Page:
More than 10 months since the first coronavirus cases were reported in Wuhan, China, COVID-19’s global spread continues to plague commercial construction.
Since the pandemic hit the U.S., contractors across the country have faced a range of obstacles including layoffs, project shutdowns and increased construction costs.
As 2020 comes to a close, economists and industry experts predict many of these issues will continue to challenge contractors. Here are the top seven factors to watch:
Labor shortage. Pre-pandemic, the industry faced a historic shortage of skilled labor and the issue isn’t going away just because COVID-19 has shut down projects and slowed others. Although firms have been calling back workers who were laid off in the spring, some have refused to return to work, citing a preference for unemployment benefits, virus concerns or family responsibilities.
Shrinking backlog. Associated Builders and Contractors’ Construction Backlog Indicator fell to 7.5 months in September, a decline of 0.5 months from August’s reading and 1.5 months lower than last year at this time. In addition, the association’s Construction Confidence Index readings for sales and profit margins also decreased.
Falling construction costs. A variety of pandemic-related forces have caused construction costs to decline slightly for the first time in a decade, which could lead contractors to feel a pinch in profits.
Less work. Various sectors of commercial construction will continue to experience a decline even after the rest of the economy begins to recover from COVID-19, economists say. For instance, experts predict people will continue to work from home more often then they go into a central office, so construction of office buildings remains a gray area in terms of future growth.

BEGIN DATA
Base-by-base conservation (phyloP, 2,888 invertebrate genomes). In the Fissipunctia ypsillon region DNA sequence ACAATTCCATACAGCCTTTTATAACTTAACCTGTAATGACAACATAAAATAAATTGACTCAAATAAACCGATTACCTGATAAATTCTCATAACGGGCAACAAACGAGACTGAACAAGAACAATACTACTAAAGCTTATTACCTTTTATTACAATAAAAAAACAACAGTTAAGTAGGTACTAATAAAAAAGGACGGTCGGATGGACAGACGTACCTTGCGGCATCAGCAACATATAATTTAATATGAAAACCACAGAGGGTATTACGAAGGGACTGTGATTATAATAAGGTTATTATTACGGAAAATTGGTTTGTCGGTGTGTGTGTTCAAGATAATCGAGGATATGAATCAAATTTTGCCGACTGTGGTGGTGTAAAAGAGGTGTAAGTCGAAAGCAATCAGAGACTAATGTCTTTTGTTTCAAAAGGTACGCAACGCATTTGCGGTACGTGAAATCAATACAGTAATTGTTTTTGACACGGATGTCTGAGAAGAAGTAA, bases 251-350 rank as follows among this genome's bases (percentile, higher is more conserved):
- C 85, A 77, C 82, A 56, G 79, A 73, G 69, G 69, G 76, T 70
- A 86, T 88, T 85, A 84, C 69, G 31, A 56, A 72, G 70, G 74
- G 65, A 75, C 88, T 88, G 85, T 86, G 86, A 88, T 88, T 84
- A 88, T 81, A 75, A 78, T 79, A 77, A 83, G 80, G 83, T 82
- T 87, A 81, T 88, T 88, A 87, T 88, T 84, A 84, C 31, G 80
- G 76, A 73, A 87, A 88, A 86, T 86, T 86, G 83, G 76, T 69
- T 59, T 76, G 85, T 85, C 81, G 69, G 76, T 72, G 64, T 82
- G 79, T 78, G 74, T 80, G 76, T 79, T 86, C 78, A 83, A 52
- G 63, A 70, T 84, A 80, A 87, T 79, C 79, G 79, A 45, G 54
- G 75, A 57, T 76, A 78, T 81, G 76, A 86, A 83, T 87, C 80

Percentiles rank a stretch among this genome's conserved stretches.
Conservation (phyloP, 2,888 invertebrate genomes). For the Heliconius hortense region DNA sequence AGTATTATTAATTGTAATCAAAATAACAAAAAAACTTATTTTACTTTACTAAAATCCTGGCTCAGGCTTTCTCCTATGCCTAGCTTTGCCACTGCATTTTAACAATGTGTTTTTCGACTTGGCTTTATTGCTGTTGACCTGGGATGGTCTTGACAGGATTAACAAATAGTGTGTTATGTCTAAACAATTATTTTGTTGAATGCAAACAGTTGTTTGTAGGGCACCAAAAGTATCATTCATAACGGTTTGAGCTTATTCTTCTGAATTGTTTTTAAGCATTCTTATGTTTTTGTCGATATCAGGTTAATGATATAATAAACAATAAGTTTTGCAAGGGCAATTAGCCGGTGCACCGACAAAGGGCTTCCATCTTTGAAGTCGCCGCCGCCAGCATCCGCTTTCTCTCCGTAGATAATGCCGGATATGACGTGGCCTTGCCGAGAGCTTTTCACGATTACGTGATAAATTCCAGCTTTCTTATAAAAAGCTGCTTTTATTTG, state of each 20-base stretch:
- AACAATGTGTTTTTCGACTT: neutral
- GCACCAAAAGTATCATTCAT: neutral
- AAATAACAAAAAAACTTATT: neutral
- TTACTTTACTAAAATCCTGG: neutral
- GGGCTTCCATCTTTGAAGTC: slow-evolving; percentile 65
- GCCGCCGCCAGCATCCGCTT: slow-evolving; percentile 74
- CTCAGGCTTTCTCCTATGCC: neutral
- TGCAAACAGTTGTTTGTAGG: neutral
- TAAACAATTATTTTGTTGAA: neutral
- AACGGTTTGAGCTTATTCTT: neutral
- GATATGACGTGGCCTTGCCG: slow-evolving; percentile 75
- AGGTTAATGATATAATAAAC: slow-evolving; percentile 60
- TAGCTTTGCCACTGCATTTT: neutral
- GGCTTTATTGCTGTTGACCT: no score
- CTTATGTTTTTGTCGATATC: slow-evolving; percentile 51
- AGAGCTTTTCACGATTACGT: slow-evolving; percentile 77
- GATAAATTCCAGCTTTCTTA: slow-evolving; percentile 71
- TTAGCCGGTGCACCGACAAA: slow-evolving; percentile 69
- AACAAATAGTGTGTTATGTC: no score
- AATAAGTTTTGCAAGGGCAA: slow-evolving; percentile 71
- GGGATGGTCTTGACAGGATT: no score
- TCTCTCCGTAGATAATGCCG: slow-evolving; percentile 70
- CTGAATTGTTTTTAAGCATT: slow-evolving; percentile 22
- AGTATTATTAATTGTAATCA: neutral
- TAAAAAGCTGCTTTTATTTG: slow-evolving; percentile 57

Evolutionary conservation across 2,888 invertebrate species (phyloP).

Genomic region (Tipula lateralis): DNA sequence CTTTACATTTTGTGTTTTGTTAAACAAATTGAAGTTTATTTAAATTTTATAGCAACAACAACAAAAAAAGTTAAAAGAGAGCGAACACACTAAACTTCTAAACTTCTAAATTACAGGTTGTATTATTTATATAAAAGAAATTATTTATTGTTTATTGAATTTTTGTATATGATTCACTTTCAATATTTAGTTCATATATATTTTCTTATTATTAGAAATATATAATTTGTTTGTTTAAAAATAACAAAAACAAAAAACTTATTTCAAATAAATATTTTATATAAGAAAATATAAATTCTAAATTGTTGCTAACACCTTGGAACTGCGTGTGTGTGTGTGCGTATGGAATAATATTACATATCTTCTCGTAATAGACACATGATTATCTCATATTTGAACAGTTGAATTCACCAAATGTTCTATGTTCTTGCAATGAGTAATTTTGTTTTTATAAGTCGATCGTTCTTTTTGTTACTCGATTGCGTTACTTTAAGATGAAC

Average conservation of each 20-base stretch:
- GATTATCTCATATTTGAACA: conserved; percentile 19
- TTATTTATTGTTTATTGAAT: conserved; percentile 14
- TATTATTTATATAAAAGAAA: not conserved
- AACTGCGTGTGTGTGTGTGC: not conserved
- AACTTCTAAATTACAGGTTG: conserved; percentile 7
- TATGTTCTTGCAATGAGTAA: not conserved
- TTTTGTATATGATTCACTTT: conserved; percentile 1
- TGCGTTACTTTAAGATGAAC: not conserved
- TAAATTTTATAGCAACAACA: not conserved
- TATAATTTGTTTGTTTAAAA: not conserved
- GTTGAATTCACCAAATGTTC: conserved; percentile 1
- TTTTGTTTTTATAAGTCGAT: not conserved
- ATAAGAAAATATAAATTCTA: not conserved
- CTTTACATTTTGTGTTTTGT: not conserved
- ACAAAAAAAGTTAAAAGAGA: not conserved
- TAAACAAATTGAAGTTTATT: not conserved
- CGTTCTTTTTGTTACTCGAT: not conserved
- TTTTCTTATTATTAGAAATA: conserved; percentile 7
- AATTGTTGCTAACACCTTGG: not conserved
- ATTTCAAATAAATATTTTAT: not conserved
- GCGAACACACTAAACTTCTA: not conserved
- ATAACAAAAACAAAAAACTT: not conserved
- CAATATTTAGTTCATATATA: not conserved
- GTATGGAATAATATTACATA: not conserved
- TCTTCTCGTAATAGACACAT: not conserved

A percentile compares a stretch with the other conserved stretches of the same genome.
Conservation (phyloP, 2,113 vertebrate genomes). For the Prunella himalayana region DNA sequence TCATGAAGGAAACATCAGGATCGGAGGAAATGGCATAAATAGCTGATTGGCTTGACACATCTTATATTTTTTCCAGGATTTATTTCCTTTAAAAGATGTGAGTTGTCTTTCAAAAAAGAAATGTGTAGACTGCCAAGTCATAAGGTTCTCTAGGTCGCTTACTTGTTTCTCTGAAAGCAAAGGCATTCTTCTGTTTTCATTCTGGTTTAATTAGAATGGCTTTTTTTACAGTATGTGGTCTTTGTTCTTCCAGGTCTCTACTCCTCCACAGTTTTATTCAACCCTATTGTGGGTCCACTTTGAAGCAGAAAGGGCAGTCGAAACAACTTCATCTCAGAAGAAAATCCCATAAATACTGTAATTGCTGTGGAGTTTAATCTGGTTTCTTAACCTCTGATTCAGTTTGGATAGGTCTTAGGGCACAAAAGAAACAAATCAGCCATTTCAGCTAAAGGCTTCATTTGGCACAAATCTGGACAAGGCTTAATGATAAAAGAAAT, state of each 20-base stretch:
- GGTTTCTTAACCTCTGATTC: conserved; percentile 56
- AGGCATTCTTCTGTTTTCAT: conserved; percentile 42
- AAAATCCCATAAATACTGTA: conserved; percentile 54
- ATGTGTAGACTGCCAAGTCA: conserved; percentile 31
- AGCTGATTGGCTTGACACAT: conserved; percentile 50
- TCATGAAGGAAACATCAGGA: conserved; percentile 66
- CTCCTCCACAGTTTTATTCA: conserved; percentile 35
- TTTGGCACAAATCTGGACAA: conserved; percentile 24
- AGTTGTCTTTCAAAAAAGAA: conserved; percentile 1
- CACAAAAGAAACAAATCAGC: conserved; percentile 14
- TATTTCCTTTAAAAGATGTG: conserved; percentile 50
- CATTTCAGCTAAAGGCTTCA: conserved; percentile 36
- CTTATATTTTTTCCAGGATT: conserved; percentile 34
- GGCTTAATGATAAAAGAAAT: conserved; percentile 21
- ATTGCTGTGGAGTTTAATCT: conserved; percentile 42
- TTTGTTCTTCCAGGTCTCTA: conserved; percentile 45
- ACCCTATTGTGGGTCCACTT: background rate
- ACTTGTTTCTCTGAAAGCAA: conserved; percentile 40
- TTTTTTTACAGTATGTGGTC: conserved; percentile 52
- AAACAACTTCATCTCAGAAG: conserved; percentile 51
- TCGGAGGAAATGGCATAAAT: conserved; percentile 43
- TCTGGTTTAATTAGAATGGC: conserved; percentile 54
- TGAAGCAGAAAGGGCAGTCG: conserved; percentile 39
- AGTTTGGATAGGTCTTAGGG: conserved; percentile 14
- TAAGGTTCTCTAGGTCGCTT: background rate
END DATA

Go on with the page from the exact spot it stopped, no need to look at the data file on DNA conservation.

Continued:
Price increases. This year has seen fluctuations in the prices of construction materials, most recently with the skyrocketing cost of lumber. Prices have been rising on most materials since May, according to ABC.
Supply chain issues. “Production is getting back to where it was internationally,” Daniel Pomfrett, vice president of Los Angeles-based project management and cost consulting firm Cumming Corp said, “but the strain on supply chains and how to get materials and equipment delivered remains.”
Diminished state and local government revenues. Anirban Basu, ABC Chief Economist in a release about the indicator said this is one of the top challenges facing contractors right now. A report from the Brookings Institution projects that state and local government revenues will decline $155 billion in 2020, $167 billion in 2021 and $145 billion in 2022 — about 5.5%, 5.7% and 4.7%, respectively — excluding the declines in fees to hospitals and higher education.